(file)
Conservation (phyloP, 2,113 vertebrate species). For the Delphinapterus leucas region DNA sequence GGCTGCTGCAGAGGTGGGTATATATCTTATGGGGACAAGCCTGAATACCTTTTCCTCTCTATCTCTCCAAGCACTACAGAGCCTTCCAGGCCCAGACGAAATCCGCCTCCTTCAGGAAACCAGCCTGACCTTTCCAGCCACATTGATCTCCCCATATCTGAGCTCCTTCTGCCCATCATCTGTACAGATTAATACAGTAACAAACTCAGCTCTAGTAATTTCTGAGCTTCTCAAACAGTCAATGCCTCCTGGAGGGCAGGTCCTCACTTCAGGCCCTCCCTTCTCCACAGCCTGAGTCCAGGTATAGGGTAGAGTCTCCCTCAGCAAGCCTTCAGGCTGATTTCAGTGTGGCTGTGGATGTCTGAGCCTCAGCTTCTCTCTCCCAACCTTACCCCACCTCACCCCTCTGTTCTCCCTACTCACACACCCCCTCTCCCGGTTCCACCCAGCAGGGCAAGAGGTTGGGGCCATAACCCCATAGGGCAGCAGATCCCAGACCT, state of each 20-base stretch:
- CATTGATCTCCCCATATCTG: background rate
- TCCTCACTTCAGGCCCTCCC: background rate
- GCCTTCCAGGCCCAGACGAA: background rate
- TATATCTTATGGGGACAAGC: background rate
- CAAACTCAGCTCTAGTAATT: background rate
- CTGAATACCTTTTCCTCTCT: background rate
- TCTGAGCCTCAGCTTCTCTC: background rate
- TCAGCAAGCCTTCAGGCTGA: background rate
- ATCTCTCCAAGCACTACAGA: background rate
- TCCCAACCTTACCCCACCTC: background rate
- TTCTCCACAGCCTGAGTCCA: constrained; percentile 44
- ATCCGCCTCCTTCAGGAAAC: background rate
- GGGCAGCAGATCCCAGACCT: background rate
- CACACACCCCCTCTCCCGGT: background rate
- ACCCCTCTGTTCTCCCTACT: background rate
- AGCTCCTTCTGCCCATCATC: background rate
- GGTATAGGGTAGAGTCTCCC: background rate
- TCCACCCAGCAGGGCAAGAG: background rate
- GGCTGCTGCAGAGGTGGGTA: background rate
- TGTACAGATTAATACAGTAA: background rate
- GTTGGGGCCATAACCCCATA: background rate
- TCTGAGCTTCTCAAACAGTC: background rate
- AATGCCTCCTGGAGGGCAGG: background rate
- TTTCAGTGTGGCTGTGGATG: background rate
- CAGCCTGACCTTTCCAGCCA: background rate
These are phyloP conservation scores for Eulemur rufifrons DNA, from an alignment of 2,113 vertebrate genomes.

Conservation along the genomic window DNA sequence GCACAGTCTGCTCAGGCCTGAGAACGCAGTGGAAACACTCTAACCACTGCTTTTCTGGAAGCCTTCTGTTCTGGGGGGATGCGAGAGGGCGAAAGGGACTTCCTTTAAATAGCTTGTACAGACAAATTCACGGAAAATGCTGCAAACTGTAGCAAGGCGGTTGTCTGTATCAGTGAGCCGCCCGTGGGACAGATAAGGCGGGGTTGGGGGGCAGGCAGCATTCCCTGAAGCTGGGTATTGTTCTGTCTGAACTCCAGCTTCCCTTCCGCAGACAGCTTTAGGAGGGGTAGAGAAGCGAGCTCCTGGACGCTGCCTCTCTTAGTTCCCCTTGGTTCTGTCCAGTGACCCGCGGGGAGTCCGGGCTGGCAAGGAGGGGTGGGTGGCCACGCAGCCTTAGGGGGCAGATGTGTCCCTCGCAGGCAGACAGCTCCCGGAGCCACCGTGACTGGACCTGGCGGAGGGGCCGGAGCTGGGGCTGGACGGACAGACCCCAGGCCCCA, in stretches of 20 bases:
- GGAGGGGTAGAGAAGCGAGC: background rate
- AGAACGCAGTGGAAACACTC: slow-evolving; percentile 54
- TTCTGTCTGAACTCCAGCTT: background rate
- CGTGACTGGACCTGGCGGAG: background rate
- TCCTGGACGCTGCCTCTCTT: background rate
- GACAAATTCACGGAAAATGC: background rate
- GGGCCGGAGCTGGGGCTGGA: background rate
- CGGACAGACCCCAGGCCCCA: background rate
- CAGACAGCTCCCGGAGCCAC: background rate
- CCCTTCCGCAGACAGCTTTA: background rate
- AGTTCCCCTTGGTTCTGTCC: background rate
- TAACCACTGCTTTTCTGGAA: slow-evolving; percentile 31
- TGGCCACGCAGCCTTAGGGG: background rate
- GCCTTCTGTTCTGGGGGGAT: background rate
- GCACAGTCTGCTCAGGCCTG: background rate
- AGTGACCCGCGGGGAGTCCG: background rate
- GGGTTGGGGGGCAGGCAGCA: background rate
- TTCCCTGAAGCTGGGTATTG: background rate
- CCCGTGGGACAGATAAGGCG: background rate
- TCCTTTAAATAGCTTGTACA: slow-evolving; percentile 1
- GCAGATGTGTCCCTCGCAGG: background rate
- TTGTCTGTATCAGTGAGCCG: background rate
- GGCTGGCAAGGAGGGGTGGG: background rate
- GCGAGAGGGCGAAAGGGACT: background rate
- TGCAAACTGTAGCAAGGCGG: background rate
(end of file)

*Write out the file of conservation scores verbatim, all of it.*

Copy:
Conservation (phyloP, 2,113 vertebrate species). For the Delphinapterus leucas region DNA sequence GGCTGCTGCAGAGGTGGGTATATATCTTATGGGGACAAGCCTGAATACCTTTTCCTCTCTATCTCTCCAAGCACTACAGAGCCTTCCAGGCCCAGACGAAATCCGCCTCCTTCAGGAAACCAGCCTGACCTTTCCAGCCACATTGATCTCCCCATATCTGAGCTCCTTCTGCCCATCATCTGTACAGATTAATACAGTAACAAACTCAGCTCTAGTAATTTCTGAGCTTCTCAAACAGTCAATGCCTCCTGGAGGGCAGGTCCTCACTTCAGGCCCTCCCTTCTCCACAGCCTGAGTCCAGGTATAGGGTAGAGTCTCCCTCAGCAAGCCTTCAGGCTGATTTCAGTGTGGCTGTGGATGTCTGAGCCTCAGCTTCTCTCTCCCAACCTTACCCCACCTCACCCCTCTGTTCTCCCTACTCACACACCCCCTCTCCCGGTTCCACCCAGCAGGGCAAGAGGTTGGGGCCATAACCCCATAGGGCAGCAGATCCCAGACCT, state of each 20-base stretch:
- CATTGATCTCCCCATATCTG: background rate
- TCCTCACTTCAGGCCCTCCC: background rate
- GCCTTCCAGGCCCAGACGAA: background rate
- TATATCTTATGGGGACAAGC: background rate
- CAAACTCAGCTCTAGTAATT: background rate
- CTGAATACCTTTTCCTCTCT: background rate
- TCTGAGCCTCAGCTTCTCTC: background rate
- TCAGCAAGCCTTCAGGCTGA: background rate
- ATCTCTCCAAGCACTACAGA: background rate
- TCCCAACCTTACCCCACCTC: background rate
- TTCTCCACAGCCTGAGTCCA: constrained; percentile 44
- ATCCGCCTCCTTCAGGAAAC: background rate
- GGGCAGCAGATCCCAGACCT: background rate
- CACACACCCCCTCTCCCGGT: background rate
- ACCCCTCTGTTCTCCCTACT: background rate
- AGCTCCTTCTGCCCATCATC: background rate
- GGTATAGGGTAGAGTCTCCC: background rate
- TCCACCCAGCAGGGCAAGAG: background rate
- GGCTGCTGCAGAGGTGGGTA: background rate
- TGTACAGATTAATACAGTAA: background rate
- GTTGGGGCCATAACCCCATA: background rate
- TCTGAGCTTCTCAAACAGTC: background rate
- AATGCCTCCTGGAGGGCAGG: background rate
- TTTCAGTGTGGCTGTGGATG: background rate
- CAGCCTGACCTTTCCAGCCA: background rate
These are phyloP conservation scores for Eulemur rufifrons DNA, from an alignment of 2,113 vertebrate genomes.

Conservation along the genomic window DNA sequence GCACAGTCTGCTCAGGCCTGAGAACGCAGTGGAAACACTCTAACCACTGCTTTTCTGGAAGCCTTCTGTTCTGGGGGGATGCGAGAGGGCGAAAGGGACTTCCTTTAAATAGCTTGTACAGACAAATTCACGGAAAATGCTGCAAACTGTAGCAAGGCGGTTGTCTGTATCAGTGAGCCGCCCGTGGGACAGATAAGGCGGGGTTGGGGGGCAGGCAGCATTCCCTGAAGCTGGGTATTGTTCTGTCTGAACTCCAGCTTCCCTTCCGCAGACAGCTTTAGGAGGGGTAGAGAAGCGAGCTCCTGGACGCTGCCTCTCTTAGTTCCCCTTGGTTCTGTCCAGTGACCCGCGGGGAGTCCGGGCTGGCAAGGAGGGGTGGGTGGCCACGCAGCCTTAGGGGGCAGATGTGTCCCTCGCAGGCAGACAGCTCCCGGAGCCACCGTGACTGGACCTGGCGGAGGGGCCGGAGCTGGGGCTGGACGGACAGACCCCAGGCCCCA, in stretches of 20 bases:
- GGAGGGGTAGAGAAGCGAGC: background rate
- AGAACGCAGTGGAAACACTC: slow-evolving; percentile 54
- TTCTGTCTGAACTCCAGCTT: background rate
- CGTGACTGGACCTGGCGGAG: background rate
- TCCTGGACGCTGCCTCTCTT: background rate
- GACAAATTCACGGAAAATGC: background rate
- GGGCCGGAGCTGGGGCTGGA: background rate
- CGGACAGACCCCAGGCCCCA: background rate
- CAGACAGCTCCCGGAGCCAC: background rate
- CCCTTCCGCAGACAGCTTTA: background rate
- AGTTCCCCTTGGTTCTGTCC: background rate
- TAACCACTGCTTTTCTGGAA: slow-evolving; percentile 31
- TGGCCACGCAGCCTTAGGGG: background rate
- GCCTTCTGTTCTGGGGGGAT: background rate
- GCACAGTCTGCTCAGGCCTG: background rate
- AGTGACCCGCGGGGAGTCCG: background rate
- GGGTTGGGGGGCAGGCAGCA: background rate
- TTCCCTGAAGCTGGGTATTG: background rate
- CCCGTGGGACAGATAAGGCG: background rate
- TCCTTTAAATAGCTTGTACA: slow-evolving; percentile 1
- GCAGATGTGTCCCTCGCAGG: background rate
- TTGTCTGTATCAGTGAGCCG: background rate
- GGCTGGCAAGGAGGGGTGGG: background rate
- GCGAGAGGGCGAAAGGGACT: background rate
- TGCAAACTGTAGCAAGGCGG: background rate